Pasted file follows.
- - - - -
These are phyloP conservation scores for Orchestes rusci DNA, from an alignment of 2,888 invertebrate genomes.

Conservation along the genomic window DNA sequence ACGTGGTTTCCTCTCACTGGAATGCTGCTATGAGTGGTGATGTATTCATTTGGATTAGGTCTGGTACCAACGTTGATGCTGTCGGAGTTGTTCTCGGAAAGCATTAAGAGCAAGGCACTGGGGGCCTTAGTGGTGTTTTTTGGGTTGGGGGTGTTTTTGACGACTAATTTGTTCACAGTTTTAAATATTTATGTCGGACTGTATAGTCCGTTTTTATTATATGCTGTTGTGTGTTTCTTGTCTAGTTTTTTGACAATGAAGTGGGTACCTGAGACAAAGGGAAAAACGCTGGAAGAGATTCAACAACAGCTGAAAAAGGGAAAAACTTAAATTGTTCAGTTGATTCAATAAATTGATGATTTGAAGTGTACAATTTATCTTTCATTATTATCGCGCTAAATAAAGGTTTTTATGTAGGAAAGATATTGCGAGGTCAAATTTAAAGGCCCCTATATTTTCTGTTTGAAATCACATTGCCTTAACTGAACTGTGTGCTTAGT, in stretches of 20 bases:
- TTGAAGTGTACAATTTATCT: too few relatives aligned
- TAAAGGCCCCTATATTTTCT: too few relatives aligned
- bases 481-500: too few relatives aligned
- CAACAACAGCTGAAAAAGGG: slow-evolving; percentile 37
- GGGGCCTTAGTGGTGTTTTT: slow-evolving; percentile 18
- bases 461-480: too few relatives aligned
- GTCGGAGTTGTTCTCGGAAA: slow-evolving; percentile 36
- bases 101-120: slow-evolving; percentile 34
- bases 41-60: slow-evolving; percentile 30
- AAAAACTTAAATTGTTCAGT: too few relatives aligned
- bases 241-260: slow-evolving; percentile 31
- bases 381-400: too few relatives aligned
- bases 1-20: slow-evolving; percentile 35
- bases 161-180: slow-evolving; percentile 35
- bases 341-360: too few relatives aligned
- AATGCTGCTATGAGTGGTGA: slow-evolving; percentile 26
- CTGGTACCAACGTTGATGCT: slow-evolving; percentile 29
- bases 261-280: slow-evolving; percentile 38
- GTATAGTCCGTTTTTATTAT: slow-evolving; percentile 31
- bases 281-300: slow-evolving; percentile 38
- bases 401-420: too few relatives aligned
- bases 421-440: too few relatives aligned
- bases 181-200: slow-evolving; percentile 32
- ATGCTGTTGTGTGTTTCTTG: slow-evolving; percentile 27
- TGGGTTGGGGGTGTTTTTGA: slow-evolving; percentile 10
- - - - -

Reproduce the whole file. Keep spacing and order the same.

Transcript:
These are phyloP conservation scores for Orchestes rusci DNA, from an alignment of 2,888 invertebrate genomes.

Conservation along the genomic window DNA sequence ACGTGGTTTCCTCTCACTGGAATGCTGCTATGAGTGGTGATGTATTCATTTGGATTAGGTCTGGTACCAACGTTGATGCTGTCGGAGTTGTTCTCGGAAAGCATTAAGAGCAAGGCACTGGGGGCCTTAGTGGTGTTTTTTGGGTTGGGGGTGTTTTTGACGACTAATTTGTTCACAGTTTTAAATATTTATGTCGGACTGTATAGTCCGTTTTTATTATATGCTGTTGTGTGTTTCTTGTCTAGTTTTTTGACAATGAAGTGGGTACCTGAGACAAAGGGAAAAACGCTGGAAGAGATTCAACAACAGCTGAAAAAGGGAAAAACTTAAATTGTTCAGTTGATTCAATAAATTGATGATTTGAAGTGTACAATTTATCTTTCATTATTATCGCGCTAAATAAAGGTTTTTATGTAGGAAAGATATTGCGAGGTCAAATTTAAAGGCCCCTATATTTTCTGTTTGAAATCACATTGCCTTAACTGAACTGTGTGCTTAGT, in stretches of 20 bases:
- TTGAAGTGTACAATTTATCT: too few relatives aligned
- TAAAGGCCCCTATATTTTCT: too few relatives aligned
- bases 481-500: too few relatives aligned
- CAACAACAGCTGAAAAAGGG: slow-evolving; percentile 37
- GGGGCCTTAGTGGTGTTTTT: slow-evolving; percentile 18
- bases 461-480: too few relatives aligned
- GTCGGAGTTGTTCTCGGAAA: slow-evolving; percentile 36
- bases 101-120: slow-evolving; percentile 34
- bases 41-60: slow-evolving; percentile 30
- AAAAACTTAAATTGTTCAGT: too few relatives aligned
- bases 241-260: slow-evolving; percentile 31
- bases 381-400: too few relatives aligned
- bases 1-20: slow-evolving; percentile 35
- bases 161-180: slow-evolving; percentile 35
- bases 341-360: too few relatives aligned
- AATGCTGCTATGAGTGGTGA: slow-evolving; percentile 26
- CTGGTACCAACGTTGATGCT: slow-evolving; percentile 29
- bases 261-280: slow-evolving; percentile 38
- GTATAGTCCGTTTTTATTAT: slow-evolving; percentile 31
- bases 281-300: slow-evolving; percentile 38
- bases 401-420: too few relatives aligned
- bases 421-440: too few relatives aligned
- bases 181-200: slow-evolving; percentile 32
- ATGCTGTTGTGTGTTTCTTG: slow-evolving; percentile 27
- TGGGTTGGGGGTGTTTTTGA: slow-evolving; percentile 10